The word translated as "regretted" in the New English Translation (NET) is naham and "reflect(s) the idea of breathing deeply, hence the physical display of one's feelings."1 It commonly refers to feeling sorry for a past action. The problem is, the Bible says God is unchanging and does not ever reconsider a thought word or deed (Numbers 23:19, 1 Samuel 15:29, Psalms 110:4, cf. Hebrews 13:8, James 1:17). So, which is it? Does God occasionally wish he hadn't done something or is his will unalterable?
Part of the problem is found in modern Christianity's tendency to think God is like us. Indeed, the Bible indicates this has always been a problem. So, it seems difficult for some 21st-century Evangelical Christians to recognize that the very fact of God's complete otherness is what requires the use of common language to enable humanity to understand deity. In other words, a heavenly description of God would be couched in inexpressible words, which it is not lawful for a man to utter (2 Corinthians 12:4, NKJV). Therefore, "heavenish" language simply will not do. God and his ways must be described in words we can understand. Nevertheless, we do not really understand unless we recognize the language used is inadequate to fully describe deity.
While I believe it is true God does experience something we might describe as emotion, it is unlike the human experience. Additionally, any "regret" experienced by God is different in kind from the regret endured by human beings. Human regret is commonly a response to an unforeseen outcome. The regret felt by God is always foreseen. Thus, the question most readers of the Genesis account ask is, "if God somehow regretted the outcome of humanity's creation, why did he bring this world into being in the first place?" Perhaps a simple illustration will help.
Suppose a man had a son to whom he entrusted the family business even though he knew his offspring was unequal to the task. Nonetheless, the man turned the entire firm over to the son because he loved him. And even if the expected failure came to fruition there would be valuable work done and lessons learned. We might say the man turned the company over to his son because he felt it would be the best way to enrich the life story of his child regardless of the outcome.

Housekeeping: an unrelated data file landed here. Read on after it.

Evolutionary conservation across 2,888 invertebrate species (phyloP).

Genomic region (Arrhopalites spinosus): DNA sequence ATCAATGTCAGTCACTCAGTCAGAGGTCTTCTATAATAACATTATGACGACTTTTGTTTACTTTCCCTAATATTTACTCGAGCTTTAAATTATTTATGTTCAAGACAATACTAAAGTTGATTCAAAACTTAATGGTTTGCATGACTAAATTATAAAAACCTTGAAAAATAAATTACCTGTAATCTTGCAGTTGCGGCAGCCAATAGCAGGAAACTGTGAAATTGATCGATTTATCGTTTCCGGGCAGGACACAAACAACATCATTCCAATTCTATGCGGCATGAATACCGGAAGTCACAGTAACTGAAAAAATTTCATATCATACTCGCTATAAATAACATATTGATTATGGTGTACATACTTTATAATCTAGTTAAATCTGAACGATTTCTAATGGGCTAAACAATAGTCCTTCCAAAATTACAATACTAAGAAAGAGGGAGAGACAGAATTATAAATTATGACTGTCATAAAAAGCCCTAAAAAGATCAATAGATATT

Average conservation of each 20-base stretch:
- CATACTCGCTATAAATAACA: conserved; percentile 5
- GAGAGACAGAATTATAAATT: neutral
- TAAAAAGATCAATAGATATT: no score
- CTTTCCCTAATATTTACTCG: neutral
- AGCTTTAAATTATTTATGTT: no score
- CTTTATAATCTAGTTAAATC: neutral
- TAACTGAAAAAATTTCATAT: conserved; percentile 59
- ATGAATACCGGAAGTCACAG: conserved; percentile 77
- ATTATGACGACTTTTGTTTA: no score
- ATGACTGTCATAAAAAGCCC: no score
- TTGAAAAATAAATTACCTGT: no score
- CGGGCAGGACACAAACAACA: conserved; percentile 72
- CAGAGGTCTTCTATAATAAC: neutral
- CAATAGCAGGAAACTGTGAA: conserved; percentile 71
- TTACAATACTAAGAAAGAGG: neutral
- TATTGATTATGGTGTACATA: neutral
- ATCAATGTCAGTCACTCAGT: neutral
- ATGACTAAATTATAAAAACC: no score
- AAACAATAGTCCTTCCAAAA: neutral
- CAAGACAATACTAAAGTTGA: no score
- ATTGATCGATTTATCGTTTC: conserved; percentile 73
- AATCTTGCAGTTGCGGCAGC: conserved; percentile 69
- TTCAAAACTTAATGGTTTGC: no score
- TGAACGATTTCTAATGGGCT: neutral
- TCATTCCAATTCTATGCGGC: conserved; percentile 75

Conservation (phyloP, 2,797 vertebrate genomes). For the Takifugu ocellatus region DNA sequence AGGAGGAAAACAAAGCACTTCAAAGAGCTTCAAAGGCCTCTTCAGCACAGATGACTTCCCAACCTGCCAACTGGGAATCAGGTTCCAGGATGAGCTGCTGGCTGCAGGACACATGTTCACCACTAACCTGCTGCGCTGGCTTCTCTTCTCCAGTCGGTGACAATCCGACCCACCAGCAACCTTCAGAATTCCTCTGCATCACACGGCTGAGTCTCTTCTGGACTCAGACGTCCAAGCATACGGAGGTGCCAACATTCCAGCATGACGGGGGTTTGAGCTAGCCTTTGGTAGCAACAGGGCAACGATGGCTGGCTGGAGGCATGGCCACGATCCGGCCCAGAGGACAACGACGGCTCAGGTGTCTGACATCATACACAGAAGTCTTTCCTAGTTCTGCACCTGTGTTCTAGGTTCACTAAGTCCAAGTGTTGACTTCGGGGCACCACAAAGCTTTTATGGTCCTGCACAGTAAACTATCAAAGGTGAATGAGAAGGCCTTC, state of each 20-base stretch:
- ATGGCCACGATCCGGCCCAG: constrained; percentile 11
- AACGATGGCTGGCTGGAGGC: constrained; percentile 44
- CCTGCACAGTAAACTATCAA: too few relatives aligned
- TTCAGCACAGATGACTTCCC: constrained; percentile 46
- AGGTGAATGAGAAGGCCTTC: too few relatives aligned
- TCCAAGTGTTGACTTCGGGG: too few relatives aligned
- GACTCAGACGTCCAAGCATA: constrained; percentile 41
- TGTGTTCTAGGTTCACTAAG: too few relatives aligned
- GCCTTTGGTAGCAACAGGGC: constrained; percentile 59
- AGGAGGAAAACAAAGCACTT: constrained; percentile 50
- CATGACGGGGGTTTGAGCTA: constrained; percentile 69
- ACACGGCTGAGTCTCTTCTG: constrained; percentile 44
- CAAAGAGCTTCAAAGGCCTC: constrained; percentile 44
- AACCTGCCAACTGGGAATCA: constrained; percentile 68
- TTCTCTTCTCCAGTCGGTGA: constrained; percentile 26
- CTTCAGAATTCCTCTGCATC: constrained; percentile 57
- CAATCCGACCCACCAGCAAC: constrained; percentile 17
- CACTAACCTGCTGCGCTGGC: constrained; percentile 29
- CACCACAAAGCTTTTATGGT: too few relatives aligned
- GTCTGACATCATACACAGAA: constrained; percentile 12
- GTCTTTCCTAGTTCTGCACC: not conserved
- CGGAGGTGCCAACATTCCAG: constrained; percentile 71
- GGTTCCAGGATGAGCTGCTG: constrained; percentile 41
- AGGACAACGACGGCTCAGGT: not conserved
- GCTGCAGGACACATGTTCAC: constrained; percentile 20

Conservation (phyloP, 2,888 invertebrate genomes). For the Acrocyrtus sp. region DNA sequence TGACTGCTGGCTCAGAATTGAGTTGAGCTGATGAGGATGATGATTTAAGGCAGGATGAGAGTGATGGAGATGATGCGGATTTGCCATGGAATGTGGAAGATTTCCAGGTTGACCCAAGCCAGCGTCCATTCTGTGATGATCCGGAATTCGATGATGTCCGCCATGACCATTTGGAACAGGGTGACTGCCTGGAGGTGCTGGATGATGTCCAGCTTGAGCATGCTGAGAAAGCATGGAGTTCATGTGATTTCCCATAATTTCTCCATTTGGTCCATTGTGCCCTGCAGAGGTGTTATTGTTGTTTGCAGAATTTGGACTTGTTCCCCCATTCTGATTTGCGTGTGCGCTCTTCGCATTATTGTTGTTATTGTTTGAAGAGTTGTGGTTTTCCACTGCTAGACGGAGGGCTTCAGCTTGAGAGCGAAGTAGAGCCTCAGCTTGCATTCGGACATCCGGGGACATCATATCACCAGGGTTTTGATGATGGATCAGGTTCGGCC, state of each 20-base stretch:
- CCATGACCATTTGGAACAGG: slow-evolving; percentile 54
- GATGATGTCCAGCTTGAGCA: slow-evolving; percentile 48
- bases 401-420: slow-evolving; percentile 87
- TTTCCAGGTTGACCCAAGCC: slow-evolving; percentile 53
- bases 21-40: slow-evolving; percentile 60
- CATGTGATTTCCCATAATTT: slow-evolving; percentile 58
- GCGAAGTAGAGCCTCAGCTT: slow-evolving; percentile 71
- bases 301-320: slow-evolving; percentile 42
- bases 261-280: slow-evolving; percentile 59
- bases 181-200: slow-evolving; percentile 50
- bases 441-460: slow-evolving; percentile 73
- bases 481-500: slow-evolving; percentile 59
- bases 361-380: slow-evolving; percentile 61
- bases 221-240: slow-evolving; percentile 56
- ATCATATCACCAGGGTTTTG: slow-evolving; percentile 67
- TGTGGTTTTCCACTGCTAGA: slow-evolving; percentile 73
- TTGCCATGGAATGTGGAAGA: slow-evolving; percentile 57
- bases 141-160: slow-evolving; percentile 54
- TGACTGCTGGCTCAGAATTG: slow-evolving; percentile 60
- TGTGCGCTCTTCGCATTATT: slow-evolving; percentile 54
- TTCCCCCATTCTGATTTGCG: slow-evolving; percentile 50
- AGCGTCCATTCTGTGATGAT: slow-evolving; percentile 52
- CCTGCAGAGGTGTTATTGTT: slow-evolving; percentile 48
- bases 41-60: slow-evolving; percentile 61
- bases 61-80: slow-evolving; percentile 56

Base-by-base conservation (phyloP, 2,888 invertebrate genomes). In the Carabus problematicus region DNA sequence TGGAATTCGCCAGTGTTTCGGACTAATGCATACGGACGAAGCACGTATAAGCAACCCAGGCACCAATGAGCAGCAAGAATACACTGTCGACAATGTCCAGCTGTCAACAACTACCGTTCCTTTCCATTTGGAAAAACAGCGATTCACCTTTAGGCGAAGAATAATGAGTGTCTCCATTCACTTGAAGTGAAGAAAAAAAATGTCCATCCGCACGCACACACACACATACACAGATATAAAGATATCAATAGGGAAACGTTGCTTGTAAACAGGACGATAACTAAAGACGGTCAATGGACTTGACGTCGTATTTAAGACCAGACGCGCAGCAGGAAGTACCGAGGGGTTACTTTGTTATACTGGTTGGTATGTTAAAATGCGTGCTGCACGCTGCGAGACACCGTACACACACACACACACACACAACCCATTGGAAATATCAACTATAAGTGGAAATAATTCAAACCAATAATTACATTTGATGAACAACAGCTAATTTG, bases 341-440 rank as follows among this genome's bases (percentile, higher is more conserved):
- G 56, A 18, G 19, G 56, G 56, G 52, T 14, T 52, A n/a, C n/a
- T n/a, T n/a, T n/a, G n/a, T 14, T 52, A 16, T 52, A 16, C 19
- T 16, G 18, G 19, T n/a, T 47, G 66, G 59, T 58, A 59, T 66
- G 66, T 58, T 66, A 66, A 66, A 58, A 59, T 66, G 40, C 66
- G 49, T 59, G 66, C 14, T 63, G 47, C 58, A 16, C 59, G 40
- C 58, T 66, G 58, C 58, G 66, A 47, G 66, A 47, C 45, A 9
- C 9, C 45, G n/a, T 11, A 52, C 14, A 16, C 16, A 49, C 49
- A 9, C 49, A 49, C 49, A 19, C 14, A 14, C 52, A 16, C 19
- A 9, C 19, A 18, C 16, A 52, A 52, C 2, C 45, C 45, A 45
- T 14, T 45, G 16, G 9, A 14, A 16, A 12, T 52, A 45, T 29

Like all illustrations and analogies purported to explain something about God, this brief story falls short. Yet, it may give us an inkling of why God would do something he knew would "fail." You see, creation was brought into being not for our sake but for the sake of God. Truly, it is a mystery why God created mankind and invited him to participate in the Grand Adventure. And we must not forget that the hero of this cosmic drama is Jesus the Christ. All things were brought into being for his sake and the story-line was - from eternity - plotted for the sole purpose of the eternal son and his glory. Indeed, the apostle Paul emphatically says, Christ is the visible likeness of the invisible God. He is the first-born Son, superior to all created things. For through him God created everything in heaven and on earth, the seen and the unseen things, including spiritual powers, lords, rulers, and authorities. God created the whole universe through him and for him (Colossians 1:15-16).
Therefore, we must interpret Scripture in light of God's purpose in bringing about this material realm. It was created through the Word and was created for his story. It was brought into being to facilitate the cosmic drama of which Jesus the Christ is the hero. It was fashioned to express the Grand Adventure of the hero who rescues the damsel in distress and establishes the kingdom of righteousness that he and his bride might enjoy it forever. Yet, unless the story is told to us in human words it will remain a mystery.
Like any good story, God's tale is one of hardship and heroism, conflict and compassion, death and life and obstacles overcome. Just as the sinful response of Pharaoh to the plagues was ultimately designed to bring glory to God (Exodus 11:9), likewise, the worldwide decadence leading to destruction recorded in Genesis is part of the greater story of the glorious hero. Frankly, it would not be much of a story if there were no villain or villainous deeds.
Hence, an expression of regret for past deeds on the part of God must be understood as anthropopathic and a means of allowing finite humanity to, in some small way, understand infinite God and his story. Nothing has happened in the narrative of the universe that should not have happened. It is all part of the eternal epic tale authored by God.
1. R. L. Harris, Gleason Leonard Archer, and Bruce K. Waltke, eds., Theological Wordbook of the Old Testament, vol. 2, 2 vols. (Chicago, IL: Moody Press, 1980), 2.570.
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